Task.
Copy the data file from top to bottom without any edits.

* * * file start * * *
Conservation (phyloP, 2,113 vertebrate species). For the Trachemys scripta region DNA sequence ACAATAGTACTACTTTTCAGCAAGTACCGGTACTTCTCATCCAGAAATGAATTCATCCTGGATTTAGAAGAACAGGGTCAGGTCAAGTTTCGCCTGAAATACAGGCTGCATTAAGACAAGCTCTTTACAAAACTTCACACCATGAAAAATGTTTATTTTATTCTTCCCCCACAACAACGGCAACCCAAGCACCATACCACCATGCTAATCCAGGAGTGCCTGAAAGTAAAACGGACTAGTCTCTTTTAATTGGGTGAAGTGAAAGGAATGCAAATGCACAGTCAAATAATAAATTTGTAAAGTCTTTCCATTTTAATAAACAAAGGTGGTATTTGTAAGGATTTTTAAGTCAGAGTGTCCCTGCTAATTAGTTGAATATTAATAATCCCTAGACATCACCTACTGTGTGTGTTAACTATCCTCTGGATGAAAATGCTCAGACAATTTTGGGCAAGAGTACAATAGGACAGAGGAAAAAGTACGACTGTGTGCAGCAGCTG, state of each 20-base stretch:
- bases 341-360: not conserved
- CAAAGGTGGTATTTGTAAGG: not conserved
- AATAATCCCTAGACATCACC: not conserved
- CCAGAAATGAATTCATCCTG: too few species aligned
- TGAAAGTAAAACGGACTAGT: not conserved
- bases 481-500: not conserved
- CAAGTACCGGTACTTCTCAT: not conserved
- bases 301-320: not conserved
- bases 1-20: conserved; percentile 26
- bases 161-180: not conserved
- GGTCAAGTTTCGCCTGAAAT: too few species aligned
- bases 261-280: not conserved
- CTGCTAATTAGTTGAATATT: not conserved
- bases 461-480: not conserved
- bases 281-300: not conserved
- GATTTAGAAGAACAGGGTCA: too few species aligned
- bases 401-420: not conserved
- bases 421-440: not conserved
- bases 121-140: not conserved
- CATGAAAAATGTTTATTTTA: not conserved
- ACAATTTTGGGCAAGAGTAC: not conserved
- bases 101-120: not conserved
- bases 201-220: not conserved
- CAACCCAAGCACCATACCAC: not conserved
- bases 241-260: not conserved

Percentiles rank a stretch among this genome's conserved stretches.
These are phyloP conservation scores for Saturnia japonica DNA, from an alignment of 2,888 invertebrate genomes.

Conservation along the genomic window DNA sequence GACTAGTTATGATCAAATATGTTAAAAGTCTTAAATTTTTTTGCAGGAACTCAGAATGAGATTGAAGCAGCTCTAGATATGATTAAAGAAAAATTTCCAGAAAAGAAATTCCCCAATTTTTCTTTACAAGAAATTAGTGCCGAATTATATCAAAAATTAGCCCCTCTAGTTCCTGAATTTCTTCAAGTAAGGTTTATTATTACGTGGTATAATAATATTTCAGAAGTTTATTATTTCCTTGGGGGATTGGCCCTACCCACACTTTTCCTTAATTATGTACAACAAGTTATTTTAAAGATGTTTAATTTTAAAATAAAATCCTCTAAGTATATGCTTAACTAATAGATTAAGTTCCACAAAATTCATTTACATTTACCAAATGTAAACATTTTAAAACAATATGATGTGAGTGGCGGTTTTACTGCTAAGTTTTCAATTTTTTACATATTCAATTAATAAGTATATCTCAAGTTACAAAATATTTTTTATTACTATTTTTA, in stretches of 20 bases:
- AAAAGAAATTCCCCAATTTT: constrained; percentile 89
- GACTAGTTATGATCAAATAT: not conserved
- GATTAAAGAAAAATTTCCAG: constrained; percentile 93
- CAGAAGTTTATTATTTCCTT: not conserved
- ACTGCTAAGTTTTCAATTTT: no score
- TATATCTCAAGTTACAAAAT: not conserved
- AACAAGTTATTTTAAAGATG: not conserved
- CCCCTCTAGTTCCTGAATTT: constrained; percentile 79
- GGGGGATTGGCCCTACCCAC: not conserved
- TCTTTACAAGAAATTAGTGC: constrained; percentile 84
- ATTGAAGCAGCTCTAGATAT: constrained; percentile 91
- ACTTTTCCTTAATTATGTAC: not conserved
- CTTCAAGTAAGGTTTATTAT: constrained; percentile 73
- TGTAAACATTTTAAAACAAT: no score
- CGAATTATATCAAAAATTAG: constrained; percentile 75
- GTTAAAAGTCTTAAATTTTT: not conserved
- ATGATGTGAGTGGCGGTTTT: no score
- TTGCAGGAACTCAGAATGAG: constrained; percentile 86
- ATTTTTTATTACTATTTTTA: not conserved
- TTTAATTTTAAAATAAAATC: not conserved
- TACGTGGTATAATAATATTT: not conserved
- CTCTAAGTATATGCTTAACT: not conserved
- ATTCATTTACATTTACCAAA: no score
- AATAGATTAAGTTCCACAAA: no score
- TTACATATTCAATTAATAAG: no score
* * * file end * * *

Conservation (phyloP, 2,113 vertebrate species). For the Trachemys scripta region DNA sequence ACAATAGTACTACTTTTCAGCAAGTACCGGTACTTCTCATCCAGAAATGAATTCATCCTGGATTTAGAAGAACAGGGTCAGGTCAAGTTTCGCCTGAAATACAGGCTGCATTAAGACAAGCTCTTTACAAAACTTCACACCATGAAAAATGTTTATTTTATTCTTCCCCCACAACAACGGCAACCCAAGCACCATACCACCATGCTAATCCAGGAGTGCCTGAAAGTAAAACGGACTAGTCTCTTTTAATTGGGTGAAGTGAAAGGAATGCAAATGCACAGTCAAATAATAAATTTGTAAAGTCTTTCCATTTTAATAAACAAAGGTGGTATTTGTAAGGATTTTTAAGTCAGAGTGTCCCTGCTAATTAGTTGAATATTAATAATCCCTAGACATCACCTACTGTGTGTGTTAACTATCCTCTGGATGAAAATGCTCAGACAATTTTGGGCAAGAGTACAATAGGACAGAGGAAAAAGTACGACTGTGTGCAGCAGCTG, state of each 20-base stretch:
- bases 341-360: not conserved
- CAAAGGTGGTATTTGTAAGG: not conserved
- AATAATCCCTAGACATCACC: not conserved
- CCAGAAATGAATTCATCCTG: too few species aligned
- TGAAAGTAAAACGGACTAGT: not conserved
- bases 481-500: not conserved
- CAAGTACCGGTACTTCTCAT: not conserved
- bases 301-320: not conserved
- bases 1-20: conserved; percentile 26
- bases 161-180: not conserved
- GGTCAAGTTTCGCCTGAAAT: too few species aligned
- bases 261-280: not conserved
- CTGCTAATTAGTTGAATATT: not conserved
- bases 461-480: not conserved
- bases 281-300: not conserved
- GATTTAGAAGAACAGGGTCA: too few species aligned
- bases 401-420: not conserved
- bases 421-440: not conserved
- bases 121-140: not conserved
- CATGAAAAATGTTTATTTTA: not conserved
- ACAATTTTGGGCAAGAGTAC: not conserved
- bases 101-120: not conserved
- bases 201-220: not conserved
- CAACCCAAGCACCATACCAC: not conserved
- bases 241-260: not conserved

Percentiles rank a stretch among this genome's conserved stretches.
These are phyloP conservation scores for Saturnia japonica DNA, from an alignment of 2,888 invertebrate genomes.

Conservation along the genomic window DNA sequence GACTAGTTATGATCAAATATGTTAAAAGTCTTAAATTTTTTTGCAGGAACTCAGAATGAGATTGAAGCAGCTCTAGATATGATTAAAGAAAAATTTCCAGAAAAGAAATTCCCCAATTTTTCTTTACAAGAAATTAGTGCCGAATTATATCAAAAATTAGCCCCTCTAGTTCCTGAATTTCTTCAAGTAAGGTTTATTATTACGTGGTATAATAATATTTCAGAAGTTTATTATTTCCTTGGGGGATTGGCCCTACCCACACTTTTCCTTAATTATGTACAACAAGTTATTTTAAAGATGTTTAATTTTAAAATAAAATCCTCTAAGTATATGCTTAACTAATAGATTAAGTTCCACAAAATTCATTTACATTTACCAAATGTAAACATTTTAAAACAATATGATGTGAGTGGCGGTTTTACTGCTAAGTTTTCAATTTTTTACATATTCAATTAATAAGTATATCTCAAGTTACAAAATATTTTTTATTACTATTTTTA, in stretches of 20 bases:
- AAAAGAAATTCCCCAATTTT: constrained; percentile 89
- GACTAGTTATGATCAAATAT: not conserved
- GATTAAAGAAAAATTTCCAG: constrained; percentile 93
- CAGAAGTTTATTATTTCCTT: not conserved
- ACTGCTAAGTTTTCAATTTT: no score
- TATATCTCAAGTTACAAAAT: not conserved
- AACAAGTTATTTTAAAGATG: not conserved
- CCCCTCTAGTTCCTGAATTT: constrained; percentile 79
- GGGGGATTGGCCCTACCCAC: not conserved
- TCTTTACAAGAAATTAGTGC: constrained; percentile 84
- ATTGAAGCAGCTCTAGATAT: constrained; percentile 91
- ACTTTTCCTTAATTATGTAC: not conserved
- CTTCAAGTAAGGTTTATTAT: constrained; percentile 73
- TGTAAACATTTTAAAACAAT: no score
- CGAATTATATCAAAAATTAG: constrained; percentile 75
- GTTAAAAGTCTTAAATTTTT: not conserved
- ATGATGTGAGTGGCGGTTTT: no score
- TTGCAGGAACTCAGAATGAG: constrained; percentile 86
- ATTTTTTATTACTATTTTTA: not conserved
- TTTAATTTTAAAATAAAATC: not conserved
- TACGTGGTATAATAATATTT: not conserved
- CTCTAAGTATATGCTTAACT: not conserved
- ATTCATTTACATTTACCAAA: no score
- AATAGATTAAGTTCCACAAA: no score
- TTACATATTCAATTAATAAG: no score